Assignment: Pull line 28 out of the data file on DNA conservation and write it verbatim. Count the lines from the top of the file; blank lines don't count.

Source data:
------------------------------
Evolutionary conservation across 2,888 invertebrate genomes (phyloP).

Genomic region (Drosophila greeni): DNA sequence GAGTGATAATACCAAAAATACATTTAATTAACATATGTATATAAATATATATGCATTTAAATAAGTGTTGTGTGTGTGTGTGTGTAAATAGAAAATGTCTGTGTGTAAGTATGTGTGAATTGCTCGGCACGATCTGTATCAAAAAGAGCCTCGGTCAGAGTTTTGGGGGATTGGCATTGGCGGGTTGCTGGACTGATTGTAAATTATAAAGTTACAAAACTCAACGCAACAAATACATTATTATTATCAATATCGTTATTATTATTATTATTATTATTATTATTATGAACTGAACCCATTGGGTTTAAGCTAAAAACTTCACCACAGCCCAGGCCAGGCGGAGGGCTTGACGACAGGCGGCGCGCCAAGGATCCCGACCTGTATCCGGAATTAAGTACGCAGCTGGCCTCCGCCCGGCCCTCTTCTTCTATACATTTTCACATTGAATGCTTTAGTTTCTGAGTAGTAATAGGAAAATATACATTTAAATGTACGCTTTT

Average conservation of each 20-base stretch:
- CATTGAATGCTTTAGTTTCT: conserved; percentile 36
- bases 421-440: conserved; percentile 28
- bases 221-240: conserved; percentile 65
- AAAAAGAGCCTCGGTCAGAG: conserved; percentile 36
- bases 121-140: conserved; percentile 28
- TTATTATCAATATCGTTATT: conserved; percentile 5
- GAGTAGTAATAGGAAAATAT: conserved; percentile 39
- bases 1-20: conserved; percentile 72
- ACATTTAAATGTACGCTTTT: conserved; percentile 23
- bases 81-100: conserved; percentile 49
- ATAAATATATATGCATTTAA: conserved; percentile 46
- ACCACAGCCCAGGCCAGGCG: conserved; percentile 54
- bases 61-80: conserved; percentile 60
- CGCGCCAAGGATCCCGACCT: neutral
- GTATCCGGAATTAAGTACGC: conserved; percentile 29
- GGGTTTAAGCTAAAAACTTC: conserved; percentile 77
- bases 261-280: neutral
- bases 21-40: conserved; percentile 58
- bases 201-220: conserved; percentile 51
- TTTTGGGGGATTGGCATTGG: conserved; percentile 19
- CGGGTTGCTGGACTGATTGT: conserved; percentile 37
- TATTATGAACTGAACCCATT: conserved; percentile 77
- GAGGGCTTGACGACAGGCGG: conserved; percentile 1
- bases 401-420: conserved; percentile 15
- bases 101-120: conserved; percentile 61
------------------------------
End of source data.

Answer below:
- bases 101-120: conserved; percentile 61